4 MINUTE READ | July 2, 2019
So What Does It Take To Get On A Can Of Coca-Cola?
On a dusty shelf in my childhood basement is a row of Wheaties boxes. My dad has been collecting them ever since he was a kid. The signature orange package sporting famous faces and teams have done nothing but fade since I’ve been alive, and yet there is no conversation that gets us any closer to getting rid of them. To my dad, the limited edition container is worth much more than the stale cereal still inside.
General Mills still reveals a new Wheaties box each year, but the allure has been lost on younger generations. Today, it’s soda cans that control prime real estate for celebrity mugshots and pop culture icons, and at 17.8-percent global market share with 94% global brand recognition, Coca-Cola’s signature beverage is beachfront property, especially since 1.9 billion servings are sold each day in 200 countries. So, what does it take to get onto a can of Coke?
Holding the record for the most streamed television series is a good start. In a recent announcement, Coca-Cola is pulling “New Coke” out of The Upside Down in partnership with Stranger Things’ third season. The stunt is supposed to be a playful nod to the brand’s infamous attempt to change the Coke recipe in the ‘80s. Coke says that it’s “trying to not take itself too seriously,” although the brand may be hiding its true motive in plain sight.
Coca-Cola x Stranger Things
In total, season one of Stranger Things averaged 23.4 million demand expressions across ten markets with season two of Stranger Things putting up similar numbers. That kind of popularity would have even the most exclusive brands open to partnerships. It makes sense that Coca-Cola, a brand that’s made billions on the idea of sharing is open to collaboration. So who else has made it on Coke’s guest list?
2008 James Bond (Quantum of Solace)
Coca-Cola x James Bond (Quantum of Solace)
2016 The Avengers
Coca-Cola x The Avengers
Coca-Cola x BTS
2019 The Avengers (Endgame)
Coca-Cola x The Avengers (Endgame)
What do a Netflix show, a KPOP band, and the most iconic tuxedo in Hollywood all have in common? The answer is not all that surprising. Global recognition. Stranger Things is the most streamed show not just in the United States, but around the world.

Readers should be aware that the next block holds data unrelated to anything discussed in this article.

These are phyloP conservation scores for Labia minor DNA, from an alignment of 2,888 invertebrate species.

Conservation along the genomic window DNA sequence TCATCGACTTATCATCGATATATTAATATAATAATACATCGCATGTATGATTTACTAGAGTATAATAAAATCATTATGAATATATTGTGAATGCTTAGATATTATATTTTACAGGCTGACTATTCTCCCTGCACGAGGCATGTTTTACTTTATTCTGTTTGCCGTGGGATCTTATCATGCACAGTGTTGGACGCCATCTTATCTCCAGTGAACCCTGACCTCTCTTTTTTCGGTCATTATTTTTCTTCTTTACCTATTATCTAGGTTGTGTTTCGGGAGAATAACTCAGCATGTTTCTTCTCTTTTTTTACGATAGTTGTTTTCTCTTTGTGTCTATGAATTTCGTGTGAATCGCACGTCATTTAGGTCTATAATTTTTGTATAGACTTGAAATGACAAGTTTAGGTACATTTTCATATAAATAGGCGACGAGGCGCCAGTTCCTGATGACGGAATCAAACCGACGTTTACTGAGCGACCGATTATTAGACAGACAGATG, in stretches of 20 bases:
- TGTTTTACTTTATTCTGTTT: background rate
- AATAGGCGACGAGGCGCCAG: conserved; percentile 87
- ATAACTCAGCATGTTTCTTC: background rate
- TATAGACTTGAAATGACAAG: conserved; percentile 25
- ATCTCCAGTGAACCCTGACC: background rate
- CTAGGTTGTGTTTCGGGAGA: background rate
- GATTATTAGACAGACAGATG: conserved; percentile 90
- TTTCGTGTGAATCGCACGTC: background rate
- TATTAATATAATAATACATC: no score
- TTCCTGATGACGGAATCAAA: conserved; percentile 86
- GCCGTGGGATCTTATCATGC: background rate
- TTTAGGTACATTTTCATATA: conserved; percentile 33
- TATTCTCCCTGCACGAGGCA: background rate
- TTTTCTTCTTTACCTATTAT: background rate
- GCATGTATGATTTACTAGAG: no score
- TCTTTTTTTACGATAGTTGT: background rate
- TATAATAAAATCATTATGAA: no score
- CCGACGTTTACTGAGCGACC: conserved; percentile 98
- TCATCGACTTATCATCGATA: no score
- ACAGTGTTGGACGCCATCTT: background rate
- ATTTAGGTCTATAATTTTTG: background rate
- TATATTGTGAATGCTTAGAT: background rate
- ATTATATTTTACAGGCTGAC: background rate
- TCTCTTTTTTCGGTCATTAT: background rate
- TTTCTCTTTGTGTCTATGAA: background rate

Similar fandoms follow The Avengers, James Bond, and BTS (let’s just call them the One Direction of South Korea). It’s safe to assume that Coca-Cola, which generates 60-percent of its revenue and 80-percent of its operating profit from outside the United States is looking for a partner with universal appeal. But don’t let Coca-Cola’s impeccable resume as a host intimidate you. As it turns out, the idea to partner with Stranger Things started as an offhand joke by the shows’ creators. Sure, it helps to be best in class or infinitely connected, but Coke didn’t become the king of cola by ignoring big ideas.
Coke Classic may be THE cash cow, but let’s not undervalue the other 500 brands in Coca-Cola’s portfolio. From the outside looking in, it was probably a long shot, but Universal Studios’ 2017 reboot of The Mummy made it onto a can of Fanta for its October release. The partnership with Universal allowed Fanta to have a bit of fun with famous monsters from the silver screen around Halloween, and despite poor reviews, the film amassed $400 million at the box office. A win-win.
Fanta x The Mummy
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When you’ve been around as long as Coca-Cola, there have been countless big ideas passed across boardroom tables. Don’t sell your brand short when thinking about new ways to promote an upcoming film, product, or client. There will always be room for a big idea when the polar bears and Santa Claus are offseason. Until then, take risks and tell jokes. It may be all that separates you from a can of Coca-Cola and a spot on a collectors’ shelf.
Posted by: Grant Weber
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